We’ve got a HUGE fight card this weekend. UFC 260 takes place at the well-used UFC Apex Center in Las Vegas. In the big dance it’s a rematch of heavyweight bangers as African decapitator Francis Ngannou takes a second crack at UFC heavyweight strap holder, Cleveland’s own Stipe Miocic. Here you will find the plays you need to hit your double ups and find the green in your GPPs.
Last week was solid, as outside of the Muhammad eye poke, the only fight I missed was Jonathan Martinez getting slept by a British chef who couldn’t knockout my daughter. Enough sour grapes, on to this week. I’ve broken each pick into three categories to make it easy for you. Here we go!
LEAD CINCH LOCKS
Vincente Luque – It just feels plain weird picking against Tyron Woodley here. The guy is one of the best athletes to ever put on 4 ounce gloves, and is the former welterweight champ, a title he held and defended for what seemed like ages. That’s why it’s odd to see him on a three fight skid, even though his losses have been to guys named Covington, Burns and Usman. Despite the pedigree of those he has lost to, Woodley has looked very unsure of himself lately. That will get you killed against a pressure striker the caliber of Vincente Luque. Woodley will be forced to stand in the pocket with Luque on Saturday night, and that will be his undoing.
Alonzo Menifield – Menifield needs a win. After coming into the UFC guns blazing with two straight KO wins, he hit a two-fight skid. Against Devin Clark, Menifield looked like he ran out of ideas and gas after he didn’t KO his foe inside of five minutes. He looked better in his next fight versus OSP but still ended up getting cracked and finished. He faces current LFA 205 king Fabio Cherant Saturday night. Cherant is a decent wrestler but not good enough to get this fight to the mat, and on a few days notice? Cherant is going night night.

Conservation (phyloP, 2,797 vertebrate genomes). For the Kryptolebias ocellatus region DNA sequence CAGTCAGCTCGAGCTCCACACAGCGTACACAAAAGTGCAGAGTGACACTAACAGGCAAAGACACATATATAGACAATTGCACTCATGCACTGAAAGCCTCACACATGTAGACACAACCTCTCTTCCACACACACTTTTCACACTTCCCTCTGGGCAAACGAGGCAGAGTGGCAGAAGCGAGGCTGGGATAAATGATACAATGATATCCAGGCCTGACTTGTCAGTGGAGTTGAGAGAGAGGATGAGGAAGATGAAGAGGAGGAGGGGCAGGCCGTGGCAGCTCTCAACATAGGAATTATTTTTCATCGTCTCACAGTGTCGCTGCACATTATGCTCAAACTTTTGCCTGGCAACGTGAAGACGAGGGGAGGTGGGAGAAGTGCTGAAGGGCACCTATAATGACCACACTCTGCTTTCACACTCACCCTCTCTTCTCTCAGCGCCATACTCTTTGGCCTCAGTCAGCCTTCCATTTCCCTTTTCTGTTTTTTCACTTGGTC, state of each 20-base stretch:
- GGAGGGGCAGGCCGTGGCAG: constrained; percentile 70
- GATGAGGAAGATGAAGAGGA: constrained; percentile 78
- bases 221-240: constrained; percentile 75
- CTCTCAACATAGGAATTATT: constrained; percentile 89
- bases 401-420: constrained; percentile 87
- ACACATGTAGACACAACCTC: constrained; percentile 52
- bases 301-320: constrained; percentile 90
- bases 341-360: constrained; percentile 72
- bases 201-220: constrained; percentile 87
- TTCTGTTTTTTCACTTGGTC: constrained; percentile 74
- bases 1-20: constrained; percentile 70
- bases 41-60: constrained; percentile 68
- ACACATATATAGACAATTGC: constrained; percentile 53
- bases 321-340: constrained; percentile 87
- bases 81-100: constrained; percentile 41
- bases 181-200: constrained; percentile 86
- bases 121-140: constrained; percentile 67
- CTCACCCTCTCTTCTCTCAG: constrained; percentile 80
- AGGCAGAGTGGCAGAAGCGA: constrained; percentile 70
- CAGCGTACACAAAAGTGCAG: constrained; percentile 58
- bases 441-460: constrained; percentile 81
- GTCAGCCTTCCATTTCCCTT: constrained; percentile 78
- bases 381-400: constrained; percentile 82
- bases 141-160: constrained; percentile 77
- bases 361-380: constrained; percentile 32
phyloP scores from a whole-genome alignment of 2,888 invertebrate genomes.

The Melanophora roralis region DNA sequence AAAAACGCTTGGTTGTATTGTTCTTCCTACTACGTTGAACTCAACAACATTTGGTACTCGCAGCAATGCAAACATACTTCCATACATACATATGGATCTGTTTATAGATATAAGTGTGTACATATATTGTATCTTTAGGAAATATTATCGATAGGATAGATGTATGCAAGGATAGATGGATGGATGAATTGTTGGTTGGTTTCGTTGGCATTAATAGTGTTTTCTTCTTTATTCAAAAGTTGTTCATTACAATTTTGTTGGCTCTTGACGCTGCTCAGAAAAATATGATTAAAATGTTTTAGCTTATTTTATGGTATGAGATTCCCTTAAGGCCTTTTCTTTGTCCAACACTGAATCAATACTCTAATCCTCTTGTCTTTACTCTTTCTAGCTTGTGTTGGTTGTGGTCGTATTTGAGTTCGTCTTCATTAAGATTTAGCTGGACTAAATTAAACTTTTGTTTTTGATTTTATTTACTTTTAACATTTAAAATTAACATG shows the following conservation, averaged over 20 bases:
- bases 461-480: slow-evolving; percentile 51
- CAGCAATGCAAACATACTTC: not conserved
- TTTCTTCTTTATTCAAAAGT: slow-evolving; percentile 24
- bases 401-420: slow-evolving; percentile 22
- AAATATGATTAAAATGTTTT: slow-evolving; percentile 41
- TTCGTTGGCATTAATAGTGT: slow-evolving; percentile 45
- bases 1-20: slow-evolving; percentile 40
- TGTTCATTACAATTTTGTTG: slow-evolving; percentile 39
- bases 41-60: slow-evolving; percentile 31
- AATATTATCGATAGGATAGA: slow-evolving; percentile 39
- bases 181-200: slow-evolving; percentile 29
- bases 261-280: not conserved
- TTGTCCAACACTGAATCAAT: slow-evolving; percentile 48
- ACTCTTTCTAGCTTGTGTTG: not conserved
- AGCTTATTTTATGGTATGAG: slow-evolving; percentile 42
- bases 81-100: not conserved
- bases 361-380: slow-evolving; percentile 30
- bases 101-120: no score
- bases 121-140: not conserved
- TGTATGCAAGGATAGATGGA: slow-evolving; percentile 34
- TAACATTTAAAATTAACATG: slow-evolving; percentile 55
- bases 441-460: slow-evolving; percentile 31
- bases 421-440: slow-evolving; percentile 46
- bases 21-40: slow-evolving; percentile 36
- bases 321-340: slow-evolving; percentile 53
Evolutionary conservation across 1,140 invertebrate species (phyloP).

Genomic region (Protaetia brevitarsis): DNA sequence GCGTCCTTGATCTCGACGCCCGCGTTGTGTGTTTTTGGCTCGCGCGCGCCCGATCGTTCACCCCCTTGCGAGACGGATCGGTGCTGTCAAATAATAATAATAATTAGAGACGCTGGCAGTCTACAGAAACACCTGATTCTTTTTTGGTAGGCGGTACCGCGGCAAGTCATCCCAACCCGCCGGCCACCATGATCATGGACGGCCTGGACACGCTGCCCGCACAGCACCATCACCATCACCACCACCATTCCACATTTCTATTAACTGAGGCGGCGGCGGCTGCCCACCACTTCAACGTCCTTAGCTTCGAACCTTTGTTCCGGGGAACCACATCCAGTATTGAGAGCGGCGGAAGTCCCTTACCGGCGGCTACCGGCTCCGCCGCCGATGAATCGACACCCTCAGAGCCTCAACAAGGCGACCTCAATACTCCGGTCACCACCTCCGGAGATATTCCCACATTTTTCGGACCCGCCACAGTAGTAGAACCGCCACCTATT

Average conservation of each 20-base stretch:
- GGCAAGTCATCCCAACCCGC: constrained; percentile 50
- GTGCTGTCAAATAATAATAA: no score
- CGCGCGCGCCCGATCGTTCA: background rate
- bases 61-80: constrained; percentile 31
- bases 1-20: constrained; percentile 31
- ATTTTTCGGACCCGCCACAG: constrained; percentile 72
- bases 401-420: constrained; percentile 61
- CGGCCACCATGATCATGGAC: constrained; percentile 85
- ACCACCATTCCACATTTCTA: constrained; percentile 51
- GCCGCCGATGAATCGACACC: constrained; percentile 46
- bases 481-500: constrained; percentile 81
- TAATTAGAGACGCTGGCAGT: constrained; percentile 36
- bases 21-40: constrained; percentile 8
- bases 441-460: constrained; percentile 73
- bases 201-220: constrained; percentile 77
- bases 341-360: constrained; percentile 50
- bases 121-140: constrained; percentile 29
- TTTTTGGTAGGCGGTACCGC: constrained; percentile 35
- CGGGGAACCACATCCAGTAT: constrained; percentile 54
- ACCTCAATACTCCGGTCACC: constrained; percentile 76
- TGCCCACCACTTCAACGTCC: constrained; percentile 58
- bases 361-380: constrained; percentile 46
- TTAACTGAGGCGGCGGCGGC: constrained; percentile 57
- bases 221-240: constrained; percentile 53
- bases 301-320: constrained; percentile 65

SOLID BUT UNSPECTACULAR WINS
Abuakbar Nurmagomedov– Khabib’s cousin isn’t as good of a wrestler as he is, but who the hell is? Still, the kid oozes talent and promise. I would’ve lost my life savings when David freakin’ Zawada triangles him last time out. Although he has gotten caught in subs previously, I expect that lingering possibility to motivate the wrestler from Dagestan. Plus, Nurmagomedov has little to worry about as far as getting tapped by his opponent Jared Gooden is concerned. Gooden is a plodding boxer who relies on his power to overwhelm folks. Unless Gooden pulls some Chong Li shit and throws blinding powder in Nurmagomedov’s eyes, he’ll spend this fight on his back eating punches.
Omar Morales – Shane Young is one of the most exciting fighters hailing from the land of the Kiwi these days. He’s aggressive and pushes a torrid pace, and that’s led him to super exciting UFC scraps against guys like Austin Arnett and Rolando Dy. However, it’s that same “go for broke” style than ran him into a Ludovit Klein head kick that separated him from his consciousness. That’s what I think will get him into trouble with Venezuelan Omar Morales. He has a rare combination of power striking and a patient, experienced style that makes him not only unique but a hard puzzle to solve. Could Young overwhelm him with volume? It’s possible. However, to land those shots he’ll have to step into Morales’ range, and that’s where he’ll meet his end.
UNDERDOGS AND CONTRARIAN UPSIDE
Stipe Miocic – So I realize I’m probably in the minority here. Most articles I’ve read expect Stipe to be unconscious in under 10 minutes, and why shouldn’t that be the case? Ngannou is built like an action figure and packs enough power into his hands to knockout a charging bull. I mean hell, Daniel Cormier knocked out Miocic and DC isn’t necessarily known for his heavy hands. I get all of that, but to those that consider this fight a done deal I’d simply remind them of Ngannou’s tendency to lose focus and lay eggs in fights, i.e. his fight with Derrick Lewis and his first fight with Stipe. I think this fight comes down to this: if Stipe hits one takedown and controls Ngannou for a few minutes, he’ll be done.
Jaime Mularkey – I like the scrappy Australian Mularkey in this fight. Sure Khama Worthy has talent as evidenced by his stunning consecutive upset wins against Devonte Smith and Luis Pena, and I’m aware Mularkey is 0-2 inside the UFC. However, going back and watching Mularkey’s two fights inside the promotion, they were both back and forth bangers that could have easily gone his way (especially his last fight). Worthy fight at a much more deliberate pace, and it’s that difference in style that has me leaning Mularkey here. I think by the time Worthy gets rolling, he’ll find himself down two rounds and it’ll be too late for him to turn the tide.